Asheville's Original Battery Park Hotel
Before 1880, Asheville was hard to get to. The city is surrounded by mountains, so whatever way you came in, you pretty much had to climb your way in. But, already Asheville was becoming a destination for the wealthy. People were attracted by its temperate climate, clean mountain air, and healing mineral waters. Rich planters escaping the heat of the lowlands in the summertime and rich industrialists escaping cold winters up north saw Asheville as the perfect place for rest and relaxation. And, if you could afford to have somebody else carry over the mountains, it wasn’t so big of a deal.
In 1880, the railroad connected Asheville from the east. Now with easy access, visitors began to arrive in droves. One of the first people to capitalize on the railroad was a man named Colonel Frank Coxe. In 1886, Coxe built the original Battery Park hotel. On the site of what is now the Grove Arcade, Coxe built a sprawling Victorian style wooden hotel that was state of the art for its time. It had an elevator, it had lights in the rooms, it even had free Wi-Fi! OK, so two of those three were true.
The Original Battery Park Hotel
The site of the original Battery Park hotel actually sat 70 feet higher than what we see today. A small mountain sat in the middle of downtown in those days allowed the hotel to tower above the surrounding city. The Battery Park hotel attracted the “right” clientele. Some of the wealthiest people in the nation spent time in Asheville and the Battery Park was the first choice in lodging.
In fact, the Battery Park is where George Vanderbilt stayed when he looked to the West and decided to build the Biltmore Estate. Vanderbilt had come to Asheville with his mother in hopes of improving her lung condition. The area was famous for its clean mountain air, and the Battery Park hotel offered the perfect place for people of means to stay and enjoy it. Vanderbilt fell in love with the area, and construction on Biltmore was completed in 1895.
But by the early 1920s, the original Battery Park hotel had fallen into disrepair. It was made of wood, and time had taken its toll. It wasn’t the nicest hotel in town anymore, it needed work, and when Frank Coxe’s descendants were approached by EW Grove they were happy to sell it to him.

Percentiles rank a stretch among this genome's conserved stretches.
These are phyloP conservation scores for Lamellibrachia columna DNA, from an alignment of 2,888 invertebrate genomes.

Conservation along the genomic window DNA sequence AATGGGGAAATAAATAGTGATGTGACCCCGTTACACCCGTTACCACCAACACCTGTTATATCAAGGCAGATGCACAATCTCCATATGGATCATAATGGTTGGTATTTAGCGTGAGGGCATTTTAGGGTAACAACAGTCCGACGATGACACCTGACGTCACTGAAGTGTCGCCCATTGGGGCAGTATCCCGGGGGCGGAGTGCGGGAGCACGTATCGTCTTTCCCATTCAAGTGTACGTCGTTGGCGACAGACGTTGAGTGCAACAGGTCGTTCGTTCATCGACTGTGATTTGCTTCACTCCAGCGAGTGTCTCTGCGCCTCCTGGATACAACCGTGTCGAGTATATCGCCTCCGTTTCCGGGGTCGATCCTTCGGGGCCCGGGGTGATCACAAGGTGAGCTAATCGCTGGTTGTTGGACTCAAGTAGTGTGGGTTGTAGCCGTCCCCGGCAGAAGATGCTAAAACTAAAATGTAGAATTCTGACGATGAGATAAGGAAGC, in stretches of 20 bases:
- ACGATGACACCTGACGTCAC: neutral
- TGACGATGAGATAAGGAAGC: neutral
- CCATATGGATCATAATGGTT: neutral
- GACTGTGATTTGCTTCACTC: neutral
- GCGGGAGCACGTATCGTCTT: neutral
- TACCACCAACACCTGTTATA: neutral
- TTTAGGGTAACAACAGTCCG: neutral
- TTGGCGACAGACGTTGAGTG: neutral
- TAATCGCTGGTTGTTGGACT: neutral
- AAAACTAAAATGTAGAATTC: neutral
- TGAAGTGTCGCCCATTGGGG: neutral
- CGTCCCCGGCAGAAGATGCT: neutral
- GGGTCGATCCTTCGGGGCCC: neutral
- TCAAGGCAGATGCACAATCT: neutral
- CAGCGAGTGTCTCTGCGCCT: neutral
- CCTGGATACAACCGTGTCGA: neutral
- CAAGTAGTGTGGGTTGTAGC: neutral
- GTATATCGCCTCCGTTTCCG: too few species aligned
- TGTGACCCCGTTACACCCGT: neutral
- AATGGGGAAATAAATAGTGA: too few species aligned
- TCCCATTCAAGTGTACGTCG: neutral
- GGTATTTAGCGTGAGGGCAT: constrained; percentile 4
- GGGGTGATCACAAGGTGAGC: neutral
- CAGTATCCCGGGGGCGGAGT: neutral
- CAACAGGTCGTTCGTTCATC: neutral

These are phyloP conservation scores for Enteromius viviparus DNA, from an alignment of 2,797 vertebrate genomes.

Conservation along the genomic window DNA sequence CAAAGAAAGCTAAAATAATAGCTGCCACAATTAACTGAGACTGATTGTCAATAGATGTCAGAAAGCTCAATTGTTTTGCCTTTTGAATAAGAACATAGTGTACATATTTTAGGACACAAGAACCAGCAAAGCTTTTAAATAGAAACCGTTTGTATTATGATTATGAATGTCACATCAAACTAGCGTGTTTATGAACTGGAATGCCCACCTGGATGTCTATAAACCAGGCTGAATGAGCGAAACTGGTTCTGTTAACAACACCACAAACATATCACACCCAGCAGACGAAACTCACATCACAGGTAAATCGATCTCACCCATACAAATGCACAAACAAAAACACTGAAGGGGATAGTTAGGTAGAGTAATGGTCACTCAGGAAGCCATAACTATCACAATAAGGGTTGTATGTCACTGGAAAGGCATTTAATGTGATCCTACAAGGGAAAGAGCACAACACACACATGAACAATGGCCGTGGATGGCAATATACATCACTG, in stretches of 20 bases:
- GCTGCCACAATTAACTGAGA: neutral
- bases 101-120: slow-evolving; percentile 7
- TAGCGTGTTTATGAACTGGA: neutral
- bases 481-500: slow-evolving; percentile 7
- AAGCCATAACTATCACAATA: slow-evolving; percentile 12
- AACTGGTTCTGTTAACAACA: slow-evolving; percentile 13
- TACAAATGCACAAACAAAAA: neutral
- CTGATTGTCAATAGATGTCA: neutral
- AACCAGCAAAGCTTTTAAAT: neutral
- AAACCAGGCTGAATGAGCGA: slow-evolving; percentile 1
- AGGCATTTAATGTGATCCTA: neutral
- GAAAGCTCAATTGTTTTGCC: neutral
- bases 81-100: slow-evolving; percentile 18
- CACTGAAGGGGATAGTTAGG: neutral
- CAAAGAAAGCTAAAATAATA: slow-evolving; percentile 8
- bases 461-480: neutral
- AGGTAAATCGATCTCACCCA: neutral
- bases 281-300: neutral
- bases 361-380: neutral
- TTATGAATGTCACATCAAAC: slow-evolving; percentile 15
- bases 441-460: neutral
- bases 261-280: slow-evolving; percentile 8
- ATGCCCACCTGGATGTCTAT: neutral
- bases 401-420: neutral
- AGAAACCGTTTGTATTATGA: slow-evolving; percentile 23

It turns out though, that Grove wasn’t interested in the hotel. Grove wasn’t even interested in the land of the hotel was on. What Grove saw was the potential in the land underneath the land that the hotel was on. Grove figured that if he could just get rid of this stupid mountain in the middle of downtown, he could do something with it.
Construction of the New Battery Park Hotel
So, in 1922, the hotel was demolished, as well as the small mountain it sat on. Using steam shovels, ox carts and a whole lot of manual labor, the small mountain in the middle of town was leveled flat. The stones that were removed found their way into a lot of the foundations of new construction projects of that era, as well as filling in a large ravine that ran alongside the far side of today’s Coxe Avenue, allowing for the land to be developed. Once demolition was complete, Grove began construction on the Grove arcade. During this time, Grove also built the “new” Battery Park hotel we have today. It sits on the land just behind where the original stood, and it was designed as a replacement hotel for visiting guests.
Not everyone in Asheville was excited about the progress Grove ushered in. Thomas Wolfe wrote about this time in You Can’t Go Home Again with sadness and disgust:
“An army of men and shovels had advanced upon this beautiful green hill and had leveled it down to an ugly flat of clay, and had paved it with a desolate horror of white concrete, and had built stores and garages and office buildings and parking spaces—all raw and new—and were now putting up a new hotel beneath the very spot where the old one had stood. It was to be a structure of sixteen stories, of steel and concrete and pressed brick. It was being stamped out of the same mold, as if by some gigantic biscuit-cutter of hotels that had produced a thousand others like it all over the country.”
Today's Battery Park Hotel
Today, the “new” Battery Park hotel serves as housing for Asheville’s senior population, with retail and restaurant space on the bottom floor. By all accounts, it is a beautiful art deco building in its own right, but to many it could never replace the original.
If you’d like to learn more about Asheville’s history, as well as exploring some of the best breweries in town, please join us one of our downtown Asheville brewery tours!